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This post was originally published as part of “The Trump Files”—a collection of telling episodes, strange but true stories, and curious scenes from the life of our current president—on June 23, 2016.

Donald Trump knows that a mere insult sometimes isn’t enough for a journalist he doesn’t like. So when CBS’ Connie Chung savaged Trump in an April 1990 interview on her show, Face to Face With Connie Chung, Donald concocted his Trumpiest revenge plot.

“You might just consider our next story to be a unique artifact of the ’80s, The Donald before the fall,” Chung said in the introduction. “It’s a conversation with Donald Trump literally just hours, we believe, before he told his wife, Ivana, that their marriage was over…What did Donald Trump know as he bravely strutted through our interview?”

Whatever he knew, Chung was clearly prepared to deflate the tycoon at what seemed like the height of his power. She spent much of the interview mocking Trump’s pretension about his buildings (“They aren’t that great. Come on.”), his claims that he didn’t like publicity, his constant talk of having renovated a skating rink in Central Park, and other Trump foibles.

CBS re-aired the interview that August, and Trump ripped Chung during an interview on the Joan Rivers Show a month after the rebroadcast. “This woman has less talent than anybody I know of,” he said. He called her a “disaster” and said she interviewed “like a little child.” Then he described his big revenge move.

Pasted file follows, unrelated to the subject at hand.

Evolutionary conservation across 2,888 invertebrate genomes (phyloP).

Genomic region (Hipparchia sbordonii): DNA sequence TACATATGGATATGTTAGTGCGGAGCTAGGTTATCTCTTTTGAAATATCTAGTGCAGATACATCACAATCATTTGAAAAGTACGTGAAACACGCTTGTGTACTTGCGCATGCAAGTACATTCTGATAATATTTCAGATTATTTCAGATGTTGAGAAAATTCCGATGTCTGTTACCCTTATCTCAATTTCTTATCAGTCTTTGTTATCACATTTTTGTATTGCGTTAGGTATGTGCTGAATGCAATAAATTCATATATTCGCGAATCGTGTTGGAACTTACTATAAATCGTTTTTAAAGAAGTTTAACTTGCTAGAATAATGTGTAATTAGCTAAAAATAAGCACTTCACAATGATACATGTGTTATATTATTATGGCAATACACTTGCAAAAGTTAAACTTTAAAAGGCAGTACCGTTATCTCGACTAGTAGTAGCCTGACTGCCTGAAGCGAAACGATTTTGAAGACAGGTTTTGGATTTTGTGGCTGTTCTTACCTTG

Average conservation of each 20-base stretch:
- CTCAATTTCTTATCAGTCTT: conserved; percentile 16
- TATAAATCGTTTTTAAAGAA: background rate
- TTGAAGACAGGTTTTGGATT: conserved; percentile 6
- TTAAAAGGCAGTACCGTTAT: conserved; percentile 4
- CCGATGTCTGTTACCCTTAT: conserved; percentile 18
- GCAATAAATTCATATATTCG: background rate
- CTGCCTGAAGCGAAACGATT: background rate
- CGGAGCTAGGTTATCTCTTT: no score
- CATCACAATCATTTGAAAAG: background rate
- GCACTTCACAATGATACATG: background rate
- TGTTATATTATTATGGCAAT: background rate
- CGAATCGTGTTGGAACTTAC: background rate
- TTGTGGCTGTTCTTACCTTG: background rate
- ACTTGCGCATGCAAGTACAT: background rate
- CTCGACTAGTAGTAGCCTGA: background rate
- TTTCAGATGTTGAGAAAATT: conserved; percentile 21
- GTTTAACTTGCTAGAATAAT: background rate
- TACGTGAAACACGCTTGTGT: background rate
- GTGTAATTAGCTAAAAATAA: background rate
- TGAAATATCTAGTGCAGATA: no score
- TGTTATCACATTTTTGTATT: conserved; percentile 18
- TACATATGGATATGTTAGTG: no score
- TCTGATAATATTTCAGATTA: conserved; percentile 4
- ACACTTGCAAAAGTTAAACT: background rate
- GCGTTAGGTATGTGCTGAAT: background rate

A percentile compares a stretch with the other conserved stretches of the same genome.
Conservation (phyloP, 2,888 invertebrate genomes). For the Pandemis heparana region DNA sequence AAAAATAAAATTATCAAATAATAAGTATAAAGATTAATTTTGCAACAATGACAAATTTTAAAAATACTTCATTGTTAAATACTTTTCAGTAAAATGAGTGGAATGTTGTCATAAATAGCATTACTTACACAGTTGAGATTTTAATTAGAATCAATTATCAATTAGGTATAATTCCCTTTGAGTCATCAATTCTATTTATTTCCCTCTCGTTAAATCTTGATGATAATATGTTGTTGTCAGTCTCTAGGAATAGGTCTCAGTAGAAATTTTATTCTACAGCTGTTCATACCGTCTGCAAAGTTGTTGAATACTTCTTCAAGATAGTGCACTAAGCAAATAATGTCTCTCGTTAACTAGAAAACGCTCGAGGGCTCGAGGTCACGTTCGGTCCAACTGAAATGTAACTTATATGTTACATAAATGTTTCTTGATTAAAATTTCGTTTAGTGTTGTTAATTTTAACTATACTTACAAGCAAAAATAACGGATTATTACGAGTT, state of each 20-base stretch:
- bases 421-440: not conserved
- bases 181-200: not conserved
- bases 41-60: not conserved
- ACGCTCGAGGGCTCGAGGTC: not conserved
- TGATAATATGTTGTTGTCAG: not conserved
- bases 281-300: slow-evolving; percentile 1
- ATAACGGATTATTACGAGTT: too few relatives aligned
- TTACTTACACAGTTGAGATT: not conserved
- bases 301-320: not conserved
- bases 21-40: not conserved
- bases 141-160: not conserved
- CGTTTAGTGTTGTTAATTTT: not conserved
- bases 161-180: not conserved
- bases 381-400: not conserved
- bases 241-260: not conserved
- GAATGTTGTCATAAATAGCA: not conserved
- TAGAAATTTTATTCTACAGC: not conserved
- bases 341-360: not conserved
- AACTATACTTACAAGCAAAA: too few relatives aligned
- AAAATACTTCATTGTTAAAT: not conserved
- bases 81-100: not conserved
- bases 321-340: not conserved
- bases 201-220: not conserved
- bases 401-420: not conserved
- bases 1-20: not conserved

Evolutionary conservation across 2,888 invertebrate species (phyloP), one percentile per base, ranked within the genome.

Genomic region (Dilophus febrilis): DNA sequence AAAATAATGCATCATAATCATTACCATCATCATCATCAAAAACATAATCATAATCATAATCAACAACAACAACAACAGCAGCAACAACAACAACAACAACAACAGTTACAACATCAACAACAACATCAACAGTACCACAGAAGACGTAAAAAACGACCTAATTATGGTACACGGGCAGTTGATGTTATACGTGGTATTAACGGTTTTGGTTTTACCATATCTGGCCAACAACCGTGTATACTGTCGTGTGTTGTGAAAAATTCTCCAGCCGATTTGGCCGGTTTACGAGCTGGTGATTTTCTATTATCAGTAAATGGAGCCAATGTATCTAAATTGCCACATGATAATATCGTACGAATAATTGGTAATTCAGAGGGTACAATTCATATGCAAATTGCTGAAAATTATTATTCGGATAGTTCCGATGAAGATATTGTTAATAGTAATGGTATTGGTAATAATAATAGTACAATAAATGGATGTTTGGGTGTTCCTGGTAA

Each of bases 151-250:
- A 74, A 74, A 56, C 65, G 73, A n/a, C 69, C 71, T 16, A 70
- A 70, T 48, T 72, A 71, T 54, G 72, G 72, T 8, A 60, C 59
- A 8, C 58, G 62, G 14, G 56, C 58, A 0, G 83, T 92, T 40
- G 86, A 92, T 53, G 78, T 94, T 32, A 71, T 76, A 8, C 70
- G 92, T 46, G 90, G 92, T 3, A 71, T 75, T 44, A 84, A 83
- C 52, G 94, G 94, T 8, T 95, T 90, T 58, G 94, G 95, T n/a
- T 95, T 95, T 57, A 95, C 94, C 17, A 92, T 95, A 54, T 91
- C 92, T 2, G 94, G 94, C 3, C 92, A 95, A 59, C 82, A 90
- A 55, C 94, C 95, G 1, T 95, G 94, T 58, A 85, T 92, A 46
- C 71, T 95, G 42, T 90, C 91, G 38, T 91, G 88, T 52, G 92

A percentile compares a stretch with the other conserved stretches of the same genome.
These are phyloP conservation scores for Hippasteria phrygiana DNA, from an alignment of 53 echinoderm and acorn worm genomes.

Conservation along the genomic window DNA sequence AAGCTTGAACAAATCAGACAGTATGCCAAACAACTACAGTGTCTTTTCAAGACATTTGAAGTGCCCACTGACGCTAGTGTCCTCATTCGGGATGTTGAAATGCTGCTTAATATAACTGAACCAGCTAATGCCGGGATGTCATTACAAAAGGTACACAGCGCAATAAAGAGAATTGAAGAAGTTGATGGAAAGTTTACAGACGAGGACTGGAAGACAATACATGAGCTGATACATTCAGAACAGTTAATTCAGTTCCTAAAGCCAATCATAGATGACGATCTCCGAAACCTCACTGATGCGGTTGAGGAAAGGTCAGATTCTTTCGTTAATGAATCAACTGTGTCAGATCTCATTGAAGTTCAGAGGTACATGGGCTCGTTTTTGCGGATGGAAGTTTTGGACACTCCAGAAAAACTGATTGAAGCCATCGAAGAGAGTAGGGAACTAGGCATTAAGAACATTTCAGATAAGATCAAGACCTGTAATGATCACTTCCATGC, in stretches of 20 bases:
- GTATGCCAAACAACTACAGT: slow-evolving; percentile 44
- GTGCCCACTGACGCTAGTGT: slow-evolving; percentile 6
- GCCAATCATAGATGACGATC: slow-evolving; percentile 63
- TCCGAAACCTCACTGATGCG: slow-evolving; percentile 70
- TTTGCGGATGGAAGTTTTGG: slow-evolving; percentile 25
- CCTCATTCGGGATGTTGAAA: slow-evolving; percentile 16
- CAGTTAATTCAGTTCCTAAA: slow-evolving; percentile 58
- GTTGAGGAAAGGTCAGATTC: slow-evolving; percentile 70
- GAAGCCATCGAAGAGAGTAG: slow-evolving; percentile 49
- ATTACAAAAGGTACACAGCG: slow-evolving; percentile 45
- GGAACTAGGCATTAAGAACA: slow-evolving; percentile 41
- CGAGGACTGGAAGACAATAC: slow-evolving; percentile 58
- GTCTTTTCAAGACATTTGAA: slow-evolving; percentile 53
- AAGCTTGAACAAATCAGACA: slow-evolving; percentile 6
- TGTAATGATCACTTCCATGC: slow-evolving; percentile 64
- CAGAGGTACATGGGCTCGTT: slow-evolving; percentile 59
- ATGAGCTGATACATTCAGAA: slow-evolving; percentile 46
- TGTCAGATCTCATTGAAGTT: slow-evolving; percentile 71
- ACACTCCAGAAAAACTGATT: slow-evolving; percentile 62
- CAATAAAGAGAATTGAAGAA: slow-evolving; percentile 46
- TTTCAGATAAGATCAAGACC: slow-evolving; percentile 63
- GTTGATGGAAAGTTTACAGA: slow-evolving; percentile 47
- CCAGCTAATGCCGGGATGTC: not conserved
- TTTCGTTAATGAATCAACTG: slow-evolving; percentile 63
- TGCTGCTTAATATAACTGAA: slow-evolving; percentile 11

“She sent me roses afterward, and I won’t tell you what I did with the roses,” Trump coyly told Rivers. When she prompted him for the big reveal, he caved. “I cut ’em up and sent ’em back,” Trump said. “I sent her back the stems. Actually, I did.”

Actually, Chung said, he didn’t. The Toronto Star reported that Chung was still “waiting for the stems” when it contacted her for comment.

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FACT:

Mother Jones was founded as a nonprofit in 1976 because we knew corporations and the wealthy wouldn't fund the type of hard-hitting journalism we set out to do.

Today, reader support makes up about two-thirds of our budget, allows us to dig deep on stories that matter, and lets us keep our reporting free for everyone. If you value what you get from Mother Jones, please join us with a tax-deductible donation today so we can keep on doing the type of journalism 2021 demands.

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